Firewood Storage Tips

Firewood Storage or Mouse House?

SUICIDAL SQUIRREL STOCKPILES

We probably don’t think about firewood storage very often, but our local rodents are always thinking about it!  When they aren’t darting in front of your car (ugh!), squirrels and chipmunks are looking at your firewood storage as a place to put THEIR stockpiles.  While many people use firewood to economically heat our homes in New England, we shouldn’t invite these critters to move in with open arms.  A large percentage of all homes in New Hampshire and Vermont use some sort of solid fuel (firewood or pellets) to provide some degree of heating during our long, cold winter.  As home inspectors, we often discover wood storage piles right next to the homes we inspect and this can have serious consequences.  

Storing this firewood right next to your home (or inside your basement, barn, or garage) can be problematic.  When you are deciding where to put your firewood storage, consider placing it away from your home.  Only bring in what you need, as you need it. 

FIREWOOD STORAGE OR MOUSE HOUSE?

 

Rodents love to use firewood storage as free housing (and winter food storage).  The spaces between the stacked firewood provide an ideal nesting place.  Storage is abundant in these tiny areas and chipmunks and squirrels love to hide their acorns anywhere they can.  When they aren’t running out in front of us on the roads, they are hiding their finds and they may be using your firewood storage piles.    

It goes to say that if they are using this as a storage and nesting spot, it is probably not a good idea to put your firewood storage piles right next to your house.  It invites these critters (mice, squirrels, chipmunks) to move right in with you.  Rodents can easily get into your home through the smallest of openings and will cause damage.  They love to chew electrical wires, gnaw on building materials, and make holes in your walls.  Not to mention the urine and droppings they leave behind.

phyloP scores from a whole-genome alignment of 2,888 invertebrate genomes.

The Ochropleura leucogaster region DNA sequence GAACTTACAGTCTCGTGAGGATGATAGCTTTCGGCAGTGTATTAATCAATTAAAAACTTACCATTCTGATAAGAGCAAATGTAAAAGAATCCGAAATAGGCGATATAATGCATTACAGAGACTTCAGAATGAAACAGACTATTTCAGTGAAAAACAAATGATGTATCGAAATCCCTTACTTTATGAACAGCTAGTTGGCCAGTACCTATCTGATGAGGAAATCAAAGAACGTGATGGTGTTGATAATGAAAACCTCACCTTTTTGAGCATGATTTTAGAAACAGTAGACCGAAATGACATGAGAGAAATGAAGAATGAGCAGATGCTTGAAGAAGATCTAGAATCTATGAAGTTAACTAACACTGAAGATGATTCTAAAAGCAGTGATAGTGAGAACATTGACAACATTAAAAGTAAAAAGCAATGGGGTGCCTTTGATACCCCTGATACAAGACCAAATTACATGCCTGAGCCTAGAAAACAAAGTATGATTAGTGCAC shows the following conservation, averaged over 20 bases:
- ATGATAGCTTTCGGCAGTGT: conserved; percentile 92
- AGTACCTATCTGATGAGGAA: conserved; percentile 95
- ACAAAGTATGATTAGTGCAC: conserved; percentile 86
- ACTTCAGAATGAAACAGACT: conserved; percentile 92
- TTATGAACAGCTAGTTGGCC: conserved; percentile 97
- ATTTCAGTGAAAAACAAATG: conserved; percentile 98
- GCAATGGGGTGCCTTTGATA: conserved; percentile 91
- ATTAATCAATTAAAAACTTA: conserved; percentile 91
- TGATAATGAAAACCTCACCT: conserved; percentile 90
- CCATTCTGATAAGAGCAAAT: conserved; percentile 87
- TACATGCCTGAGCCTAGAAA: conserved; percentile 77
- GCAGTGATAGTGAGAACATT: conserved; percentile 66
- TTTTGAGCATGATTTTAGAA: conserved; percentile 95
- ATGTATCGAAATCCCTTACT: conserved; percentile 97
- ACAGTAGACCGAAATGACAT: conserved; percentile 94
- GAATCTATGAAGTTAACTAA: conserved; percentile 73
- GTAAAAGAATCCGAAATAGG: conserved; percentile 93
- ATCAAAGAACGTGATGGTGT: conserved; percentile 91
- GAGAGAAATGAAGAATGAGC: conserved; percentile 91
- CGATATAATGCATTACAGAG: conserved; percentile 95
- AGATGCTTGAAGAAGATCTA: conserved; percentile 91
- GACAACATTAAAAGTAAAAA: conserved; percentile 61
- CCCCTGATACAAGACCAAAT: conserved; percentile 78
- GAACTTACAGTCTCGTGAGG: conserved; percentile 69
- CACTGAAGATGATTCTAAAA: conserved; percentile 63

WOOD DESTROYING INSECTS

Firewood storage piles may contain (or may invite) wood destroying insects such as termites or carpenter ants.  If you harvest your own firewood, it is important that it be fully seasoned (or dried) adequately before using.  Wood that is wet, in poor condition, or is obviously infested with carpenter ants should not be stored next to a house, nor should it be burned in your woodstove.  Firewood storage piles next to the home may also attract wood destroying insects that weren’t present when harvested.  Don’t give termites or carpenter ants a “Red Carpet” welcome into your home!  Do not ‘season’ freshly cut wood next to your home.  Cover it in a pile well away from your house and let it mature until you are ready to burn it.  

If you purchase firewood, be sure to get a “kiln-dried” type.  This will kill any insects that may be living within it.  Keep it covered, dry, and away from the home.  

WOOD SIDING ROT

Firewood stored directly next to a house will most likely lead to siding rot and decay.  Many homes in our region are covered with wood siding.  When wood piles are stored directly next to a home, this will inhibit air flow and the siding nearby is very likely to decay.  Air must be allowed to freely flow around a home to promote drying.  We live in a generally cold/cool and somewhat wet climate and if the air flow is inhibited, it will lead to siding decay.  Decay will lead to structural problems, pest intrusion, and possibly the development of mold.

 

GREAT FIREWOOD STORAGE IDEAS

Check out some of these great woodpile storage ideas!  Just be sure to build or construct these away from the house.

https://www.backyardboss.net/firewood-storage-ideas/

https://homebnc.com/best-diy-outdoor-firewood-rack-ideas/

 

The Moral of the Story:  Store Firewood Away From Your Home!

Contact us at (603) 643-INSPECT or (802) 342-INSPECT to schedule a home inspection, radon testing, or well water testing today!

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Credit for squirrel image above Kamaalbir Singh, CC BY-SA 4.0 <https://creativecommons.org/licenses/by-sa/4.0>, via Wikimedia Commons.

A naughty squirrel

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